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Summary of Medical Examiner Reports on Oxycodone-Related Deaths

Drugs and Chemicals of Concern > Oxycodone > Summary of Medical Examiner Reports on Oxycodone-Related Deaths

Drugs and Chemicals of Concern

Summary of Medical Examiner Reports on 
Oxycodone-Related Deaths

Preface: The following is a summary of an ongoing study of medical examiner data regarding OxyContin® that is being conducted by the Drug Enforcement Administration (DEA).

The DEA wrote letters to 775 medical examiners (MEs) from the National Association of Medical Examiners (NAME) requesting their reports (autopsy, toxicology, and ME investigative reports) on all deaths induced by, associated with, or related to oxycodone and/or, specifically, the oxycodone product, OxyContin® for 2000 and 2001. Based on the criteria described below, the reports received were categorized into four groups: 1) OxyContin® verified deaths; 2) OxyContin® likely deaths; 3) undetermined deaths; and 4) incomplete reports.

The toxicology reports alone do not discriminate between the presence of any one specific product of the 59 Schedule II oxycodone-containing products available in the United States. However, there are currently only a limited number of single entity oxycodone products that do not also contain the pain relievers acetaminophen (the active ingredient in Tylenol® ) or salicylates (aspirin). Of the 7,185,000 prescriptions of these single-entity oxycodone products sold in 2000, approximately 5.8 million were for OxyContin® - 81.4% of the single entity product market. In addition, the oxycodone product Intensol® (20 mg) and an oxycodone generic product (30 mg) are the only other dosage forms containing oxycodone in excess of the standard dosage strengths. There were approximately 24,000 and 1,000 total prescriptions of these two products, respectively, dispensed in 2000. With these facts in mind, any oxycodone positive toxicology without the presence of acetaminophen or salicylates was categorized as an "OxyContin® likely" death.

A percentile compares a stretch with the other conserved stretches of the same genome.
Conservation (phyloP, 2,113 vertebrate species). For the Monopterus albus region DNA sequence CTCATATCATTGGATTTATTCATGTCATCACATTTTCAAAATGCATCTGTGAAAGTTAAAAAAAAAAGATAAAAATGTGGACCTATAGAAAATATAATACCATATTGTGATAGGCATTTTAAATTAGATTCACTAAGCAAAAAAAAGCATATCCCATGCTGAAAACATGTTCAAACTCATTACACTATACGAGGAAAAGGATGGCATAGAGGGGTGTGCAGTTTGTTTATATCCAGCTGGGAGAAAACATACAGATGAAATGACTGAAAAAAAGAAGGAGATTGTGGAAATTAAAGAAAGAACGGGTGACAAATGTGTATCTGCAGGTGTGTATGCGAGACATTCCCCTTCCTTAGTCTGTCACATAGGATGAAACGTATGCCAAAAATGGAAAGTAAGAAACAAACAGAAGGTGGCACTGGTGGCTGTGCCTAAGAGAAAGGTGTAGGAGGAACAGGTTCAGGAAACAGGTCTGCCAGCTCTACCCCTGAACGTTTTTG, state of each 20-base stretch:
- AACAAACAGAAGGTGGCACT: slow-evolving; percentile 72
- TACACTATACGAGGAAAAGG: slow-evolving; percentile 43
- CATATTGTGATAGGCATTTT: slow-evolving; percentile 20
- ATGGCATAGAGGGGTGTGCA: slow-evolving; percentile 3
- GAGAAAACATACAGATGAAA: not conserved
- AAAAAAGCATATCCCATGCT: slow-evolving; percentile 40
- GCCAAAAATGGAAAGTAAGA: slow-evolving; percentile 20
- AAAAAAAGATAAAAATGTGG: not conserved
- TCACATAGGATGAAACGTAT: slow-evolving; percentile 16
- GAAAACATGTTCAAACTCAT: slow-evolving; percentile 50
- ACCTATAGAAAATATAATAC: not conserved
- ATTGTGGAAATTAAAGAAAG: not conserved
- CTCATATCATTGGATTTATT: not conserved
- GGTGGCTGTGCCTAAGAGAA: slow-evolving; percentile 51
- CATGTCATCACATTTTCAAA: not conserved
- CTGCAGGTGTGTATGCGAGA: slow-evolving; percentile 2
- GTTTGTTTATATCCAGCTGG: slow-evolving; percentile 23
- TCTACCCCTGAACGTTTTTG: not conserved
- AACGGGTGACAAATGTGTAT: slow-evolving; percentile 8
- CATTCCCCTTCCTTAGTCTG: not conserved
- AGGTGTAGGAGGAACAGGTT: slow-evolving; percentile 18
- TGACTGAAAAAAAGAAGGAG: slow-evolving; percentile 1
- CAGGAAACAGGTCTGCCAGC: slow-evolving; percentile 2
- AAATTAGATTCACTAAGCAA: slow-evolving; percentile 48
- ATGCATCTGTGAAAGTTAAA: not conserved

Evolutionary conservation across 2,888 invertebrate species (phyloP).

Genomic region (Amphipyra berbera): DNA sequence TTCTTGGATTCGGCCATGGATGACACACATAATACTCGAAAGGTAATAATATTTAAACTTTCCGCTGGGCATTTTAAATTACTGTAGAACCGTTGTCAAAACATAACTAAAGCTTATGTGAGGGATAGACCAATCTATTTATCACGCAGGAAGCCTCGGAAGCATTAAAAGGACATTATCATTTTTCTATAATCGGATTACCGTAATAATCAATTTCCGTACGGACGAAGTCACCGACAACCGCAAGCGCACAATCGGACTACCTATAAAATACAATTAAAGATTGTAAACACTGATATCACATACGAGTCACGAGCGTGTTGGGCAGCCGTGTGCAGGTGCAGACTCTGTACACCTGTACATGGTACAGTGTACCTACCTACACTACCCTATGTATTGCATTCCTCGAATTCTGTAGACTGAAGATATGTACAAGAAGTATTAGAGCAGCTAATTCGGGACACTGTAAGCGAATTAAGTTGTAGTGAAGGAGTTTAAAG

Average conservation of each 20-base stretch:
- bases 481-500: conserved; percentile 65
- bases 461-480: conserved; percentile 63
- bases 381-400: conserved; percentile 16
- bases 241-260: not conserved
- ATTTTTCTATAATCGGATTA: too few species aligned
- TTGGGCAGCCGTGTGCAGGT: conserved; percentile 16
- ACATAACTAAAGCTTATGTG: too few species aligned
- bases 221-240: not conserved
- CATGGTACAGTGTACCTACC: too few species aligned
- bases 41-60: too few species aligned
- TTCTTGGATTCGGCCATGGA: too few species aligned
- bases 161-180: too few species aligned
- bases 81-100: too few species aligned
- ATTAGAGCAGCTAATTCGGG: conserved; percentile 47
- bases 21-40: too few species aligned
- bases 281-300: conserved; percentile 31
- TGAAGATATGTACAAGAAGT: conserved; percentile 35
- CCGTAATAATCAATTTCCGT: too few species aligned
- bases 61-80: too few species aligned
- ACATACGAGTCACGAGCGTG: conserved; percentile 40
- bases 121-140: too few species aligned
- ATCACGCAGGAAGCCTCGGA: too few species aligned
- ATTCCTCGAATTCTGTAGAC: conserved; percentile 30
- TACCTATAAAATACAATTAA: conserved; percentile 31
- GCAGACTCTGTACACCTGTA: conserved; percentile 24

Medical Examiners most typically classify deaths by drug substance only. Therefore, until recently, OxyContin® toxicity was not listed as a cause of death, but rather oxycodone-toxicity. Since its request, DEA is now receiving more ME reports that list "OxyContin® overdose" as the specific cause of death.

Oxycodone-positive autopsy reports that described tablet contents in the gastrointestinal tract that, upon analysis, could be identified as OxyContin® were re-categorized by DEA as "OxyContin® verified" deaths. OxyContin® tablets have a unique, trade-specific logo – "OC" on one side, and a number "10", "20", "40", "80" or "160" on the other side. They are also color-coded and have different sizes that can accurately discriminate between these specific products and others containing oxycodone. In addition, the ME investigative reports were scrutinized for the presence of an OxyContin® prescription or tablet at the crime scene, on the person, or reported to be consumed by the decedent, a family member or any other credible witness present at the death. If found, these oxycodone-positive deaths were also re-categorized by DEA as "OxyContin® verified".

As of November 30 2001, DEA has received 803 complete ME reports from 31 states. Two hundred ninety three (293) additional ME summaries, without toxicology reports, were received but were not included in this study because they were incomplete and of limited usefulness. Of the 803 complete ME reports received by DEA and using the above criteria, 117 deaths were categorized as "OxyContin® verified" deaths; 179 deaths were re-categorized as "OxyContin® likely". The remainder were categorized as undetermined deaths (i.e., DEA was not able to determine whether or not OxyContin® was involved in the deaths).